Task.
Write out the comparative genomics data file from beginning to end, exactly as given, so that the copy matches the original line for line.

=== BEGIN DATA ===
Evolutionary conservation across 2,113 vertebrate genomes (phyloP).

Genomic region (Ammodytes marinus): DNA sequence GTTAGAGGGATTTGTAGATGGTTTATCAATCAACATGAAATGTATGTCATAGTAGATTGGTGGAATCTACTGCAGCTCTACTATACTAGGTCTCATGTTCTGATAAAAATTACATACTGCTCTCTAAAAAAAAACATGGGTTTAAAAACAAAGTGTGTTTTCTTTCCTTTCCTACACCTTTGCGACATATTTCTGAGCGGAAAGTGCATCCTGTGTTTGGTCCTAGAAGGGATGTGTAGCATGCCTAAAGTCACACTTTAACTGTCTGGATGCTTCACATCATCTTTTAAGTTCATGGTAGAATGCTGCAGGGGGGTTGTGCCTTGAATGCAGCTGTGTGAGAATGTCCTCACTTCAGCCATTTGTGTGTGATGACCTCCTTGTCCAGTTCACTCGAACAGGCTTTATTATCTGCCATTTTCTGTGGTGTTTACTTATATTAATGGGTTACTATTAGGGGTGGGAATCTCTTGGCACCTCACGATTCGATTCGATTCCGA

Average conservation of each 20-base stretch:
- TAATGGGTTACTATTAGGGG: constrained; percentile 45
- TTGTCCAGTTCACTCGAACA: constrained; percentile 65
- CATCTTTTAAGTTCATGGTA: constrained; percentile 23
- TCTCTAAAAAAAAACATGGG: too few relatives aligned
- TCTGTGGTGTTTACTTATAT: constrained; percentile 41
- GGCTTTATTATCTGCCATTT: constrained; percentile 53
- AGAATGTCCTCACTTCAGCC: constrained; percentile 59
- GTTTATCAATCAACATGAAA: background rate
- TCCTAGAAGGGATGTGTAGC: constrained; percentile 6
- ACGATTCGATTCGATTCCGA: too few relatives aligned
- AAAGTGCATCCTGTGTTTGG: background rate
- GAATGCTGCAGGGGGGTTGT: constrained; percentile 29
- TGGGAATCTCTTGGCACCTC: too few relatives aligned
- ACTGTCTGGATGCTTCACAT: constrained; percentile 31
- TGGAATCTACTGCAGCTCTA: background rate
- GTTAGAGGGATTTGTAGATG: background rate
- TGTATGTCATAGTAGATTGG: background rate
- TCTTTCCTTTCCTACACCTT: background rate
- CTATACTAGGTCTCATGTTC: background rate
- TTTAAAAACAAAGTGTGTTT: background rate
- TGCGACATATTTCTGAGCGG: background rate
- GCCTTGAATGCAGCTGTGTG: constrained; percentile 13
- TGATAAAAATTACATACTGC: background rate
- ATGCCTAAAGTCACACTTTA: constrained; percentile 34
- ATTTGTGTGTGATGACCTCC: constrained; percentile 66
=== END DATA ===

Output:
Evolutionary conservation across 2,113 vertebrate genomes (phyloP).

Genomic region (Ammodytes marinus): DNA sequence GTTAGAGGGATTTGTAGATGGTTTATCAATCAACATGAAATGTATGTCATAGTAGATTGGTGGAATCTACTGCAGCTCTACTATACTAGGTCTCATGTTCTGATAAAAATTACATACTGCTCTCTAAAAAAAAACATGGGTTTAAAAACAAAGTGTGTTTTCTTTCCTTTCCTACACCTTTGCGACATATTTCTGAGCGGAAAGTGCATCCTGTGTTTGGTCCTAGAAGGGATGTGTAGCATGCCTAAAGTCACACTTTAACTGTCTGGATGCTTCACATCATCTTTTAAGTTCATGGTAGAATGCTGCAGGGGGGTTGTGCCTTGAATGCAGCTGTGTGAGAATGTCCTCACTTCAGCCATTTGTGTGTGATGACCTCCTTGTCCAGTTCACTCGAACAGGCTTTATTATCTGCCATTTTCTGTGGTGTTTACTTATATTAATGGGTTACTATTAGGGGTGGGAATCTCTTGGCACCTCACGATTCGATTCGATTCCGA

Average conservation of each 20-base stretch:
- TAATGGGTTACTATTAGGGG: constrained; percentile 45
- TTGTCCAGTTCACTCGAACA: constrained; percentile 65
- CATCTTTTAAGTTCATGGTA: constrained; percentile 23
- TCTCTAAAAAAAAACATGGG: too few relatives aligned
- TCTGTGGTGTTTACTTATAT: constrained; percentile 41
- GGCTTTATTATCTGCCATTT: constrained; percentile 53
- AGAATGTCCTCACTTCAGCC: constrained; percentile 59
- GTTTATCAATCAACATGAAA: background rate
- TCCTAGAAGGGATGTGTAGC: constrained; percentile 6
- ACGATTCGATTCGATTCCGA: too few relatives aligned
- AAAGTGCATCCTGTGTTTGG: background rate
- GAATGCTGCAGGGGGGTTGT: constrained; percentile 29
- TGGGAATCTCTTGGCACCTC: too few relatives aligned
- ACTGTCTGGATGCTTCACAT: constrained; percentile 31
- TGGAATCTACTGCAGCTCTA: background rate
- GTTAGAGGGATTTGTAGATG: background rate
- TGTATGTCATAGTAGATTGG: background rate
- TCTTTCCTTTCCTACACCTT: background rate
- CTATACTAGGTCTCATGTTC: background rate
- TTTAAAAACAAAGTGTGTTT: background rate
- TGCGACATATTTCTGAGCGG: background rate
- GCCTTGAATGCAGCTGTGTG: constrained; percentile 13
- TGATAAAAATTACATACTGC: background rate
- ATGCCTAAAGTCACACTTTA: constrained; percentile 34
- ATTTGTGTGTGATGACCTCC: constrained; percentile 66